Dangers of Roof Moisture
A buildings rooftop is designed to protect its interior structures from moisture damage, but rain and snow will eventually degrade roofing materials. If moisture leaks on underlying roofing materials, then damage begins to the building gradually in several ways.
Mold Growth and Mildew Odor
When the shingles on a rooftop develop mold growth, property owners will begin to notice a foul mildew odor. Mold is a living organism that will invade underlying materials such as wood and drywall, and the people who are inside the building can experience allergic reactions from the contamination. The symptoms caused by mold allergies include respiratory distress, itchy skin, and watery eyes.
Rafters and Joists
If moisture reaches a rooftop’s rafters and joints, then the materials will begin to swell and crack during the cold winter months. By the time spring arrives, a buildings roof may have separated from the underlying frame. When materials have separated on a roof, rain and snow will enter the building, causing damage to internal materials such as drywall and wooden frames.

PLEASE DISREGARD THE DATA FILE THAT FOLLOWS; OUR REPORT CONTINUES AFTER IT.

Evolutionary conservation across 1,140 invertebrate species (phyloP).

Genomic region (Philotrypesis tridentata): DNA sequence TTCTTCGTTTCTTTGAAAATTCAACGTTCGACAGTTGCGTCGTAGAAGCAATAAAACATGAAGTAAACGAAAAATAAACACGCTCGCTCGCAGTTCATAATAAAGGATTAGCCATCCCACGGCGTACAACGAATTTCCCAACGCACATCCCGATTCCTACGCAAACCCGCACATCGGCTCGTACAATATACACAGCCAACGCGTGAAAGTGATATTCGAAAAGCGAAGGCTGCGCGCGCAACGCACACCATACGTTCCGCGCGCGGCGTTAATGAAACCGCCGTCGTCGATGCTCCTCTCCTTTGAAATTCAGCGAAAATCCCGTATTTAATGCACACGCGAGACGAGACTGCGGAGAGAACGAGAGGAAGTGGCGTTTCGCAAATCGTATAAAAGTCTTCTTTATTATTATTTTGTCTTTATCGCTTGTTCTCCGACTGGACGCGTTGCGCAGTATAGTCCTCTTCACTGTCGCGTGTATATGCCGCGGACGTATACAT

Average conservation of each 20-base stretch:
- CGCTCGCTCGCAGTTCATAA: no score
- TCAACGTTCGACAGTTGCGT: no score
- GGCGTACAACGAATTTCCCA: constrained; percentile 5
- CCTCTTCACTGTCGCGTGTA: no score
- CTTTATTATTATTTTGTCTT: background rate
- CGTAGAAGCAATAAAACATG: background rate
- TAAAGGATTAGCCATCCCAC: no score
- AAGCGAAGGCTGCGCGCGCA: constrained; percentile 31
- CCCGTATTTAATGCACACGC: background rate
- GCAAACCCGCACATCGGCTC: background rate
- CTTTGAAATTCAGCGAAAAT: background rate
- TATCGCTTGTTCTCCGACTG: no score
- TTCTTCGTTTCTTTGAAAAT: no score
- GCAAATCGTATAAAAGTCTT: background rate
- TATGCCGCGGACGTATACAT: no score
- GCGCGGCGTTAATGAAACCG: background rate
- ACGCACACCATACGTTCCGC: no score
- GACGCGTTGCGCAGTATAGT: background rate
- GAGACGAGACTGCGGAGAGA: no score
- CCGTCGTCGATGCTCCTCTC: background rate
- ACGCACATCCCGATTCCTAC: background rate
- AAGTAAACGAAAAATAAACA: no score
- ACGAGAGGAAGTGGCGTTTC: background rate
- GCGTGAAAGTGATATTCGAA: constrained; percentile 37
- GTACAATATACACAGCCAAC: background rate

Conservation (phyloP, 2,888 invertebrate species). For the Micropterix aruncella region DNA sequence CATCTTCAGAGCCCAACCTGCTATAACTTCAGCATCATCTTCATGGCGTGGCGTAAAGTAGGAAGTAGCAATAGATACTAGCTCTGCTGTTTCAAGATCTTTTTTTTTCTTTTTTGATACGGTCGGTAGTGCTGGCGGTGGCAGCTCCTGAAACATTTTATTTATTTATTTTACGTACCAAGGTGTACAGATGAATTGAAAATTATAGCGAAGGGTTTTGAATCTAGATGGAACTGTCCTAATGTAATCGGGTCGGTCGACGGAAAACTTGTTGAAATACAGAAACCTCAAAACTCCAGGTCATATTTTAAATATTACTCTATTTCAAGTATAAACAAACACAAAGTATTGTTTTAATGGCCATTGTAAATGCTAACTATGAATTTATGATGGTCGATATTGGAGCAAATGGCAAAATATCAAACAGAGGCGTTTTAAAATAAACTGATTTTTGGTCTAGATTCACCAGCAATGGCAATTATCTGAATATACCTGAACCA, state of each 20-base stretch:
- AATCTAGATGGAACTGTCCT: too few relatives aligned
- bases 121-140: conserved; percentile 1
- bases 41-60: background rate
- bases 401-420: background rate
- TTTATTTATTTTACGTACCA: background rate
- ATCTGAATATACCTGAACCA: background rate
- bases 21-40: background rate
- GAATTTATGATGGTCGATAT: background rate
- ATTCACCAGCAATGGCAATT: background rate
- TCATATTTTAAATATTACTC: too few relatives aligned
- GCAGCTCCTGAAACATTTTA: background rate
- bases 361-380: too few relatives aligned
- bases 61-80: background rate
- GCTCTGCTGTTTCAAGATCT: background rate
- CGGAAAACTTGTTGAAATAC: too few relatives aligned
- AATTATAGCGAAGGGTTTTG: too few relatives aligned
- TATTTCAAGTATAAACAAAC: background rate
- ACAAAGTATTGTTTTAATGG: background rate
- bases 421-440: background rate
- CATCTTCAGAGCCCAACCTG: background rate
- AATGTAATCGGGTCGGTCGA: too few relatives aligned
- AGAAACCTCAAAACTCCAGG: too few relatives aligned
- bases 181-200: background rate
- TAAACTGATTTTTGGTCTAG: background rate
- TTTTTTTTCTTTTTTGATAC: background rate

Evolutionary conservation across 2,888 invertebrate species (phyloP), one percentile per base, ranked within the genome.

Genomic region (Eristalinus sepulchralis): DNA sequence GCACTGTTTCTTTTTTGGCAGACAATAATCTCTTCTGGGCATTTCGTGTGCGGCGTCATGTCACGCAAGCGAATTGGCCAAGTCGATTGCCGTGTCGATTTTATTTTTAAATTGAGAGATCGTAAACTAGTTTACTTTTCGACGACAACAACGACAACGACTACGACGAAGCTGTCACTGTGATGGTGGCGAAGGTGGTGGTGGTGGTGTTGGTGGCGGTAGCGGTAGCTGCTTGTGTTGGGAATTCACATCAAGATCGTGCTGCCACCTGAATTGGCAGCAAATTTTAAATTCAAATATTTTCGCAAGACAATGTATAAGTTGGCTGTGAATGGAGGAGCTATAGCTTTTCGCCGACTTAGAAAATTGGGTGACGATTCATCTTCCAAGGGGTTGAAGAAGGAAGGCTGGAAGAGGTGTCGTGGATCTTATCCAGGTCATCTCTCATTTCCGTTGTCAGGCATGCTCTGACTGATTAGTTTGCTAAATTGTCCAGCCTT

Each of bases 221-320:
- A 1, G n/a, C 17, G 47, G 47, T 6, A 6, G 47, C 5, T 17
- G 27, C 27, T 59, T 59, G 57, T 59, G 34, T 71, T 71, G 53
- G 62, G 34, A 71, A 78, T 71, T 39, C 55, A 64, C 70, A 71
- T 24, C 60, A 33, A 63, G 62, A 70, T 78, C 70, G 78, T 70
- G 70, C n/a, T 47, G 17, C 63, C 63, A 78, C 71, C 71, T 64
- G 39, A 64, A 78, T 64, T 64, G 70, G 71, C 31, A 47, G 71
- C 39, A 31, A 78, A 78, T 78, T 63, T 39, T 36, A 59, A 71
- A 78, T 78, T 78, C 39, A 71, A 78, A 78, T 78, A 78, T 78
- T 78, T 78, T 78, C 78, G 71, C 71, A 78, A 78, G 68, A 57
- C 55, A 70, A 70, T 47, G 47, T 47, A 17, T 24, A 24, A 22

Softening and Weakening Roofing Materials
When roofing materials absorb moisture, the items begin to soften and weaken, making it easier for damage to occur from high winds. Dry roofing materials are less likely to blow away in a strong thunderstorm.
If rainwater and snow melt continue to leak into a buildings roof, then water enters attics and wall spaces, leading to minor or major structural problems to a building. Instead of needing to spend a few hundred dollars on a simple shingles replacement, a property owner may need to spend thousands of dollars to replace an entire rooftop.
Infestations of Insects and Animals
Animals, birds, and insects are attracted to moist environments, and a wet rooftop with small holes is easy for termites, pigeons, and rats to enter. In addition to having significant damage to a building from moisture, there is a good possibility that the invasions of vermin can destroy the structure.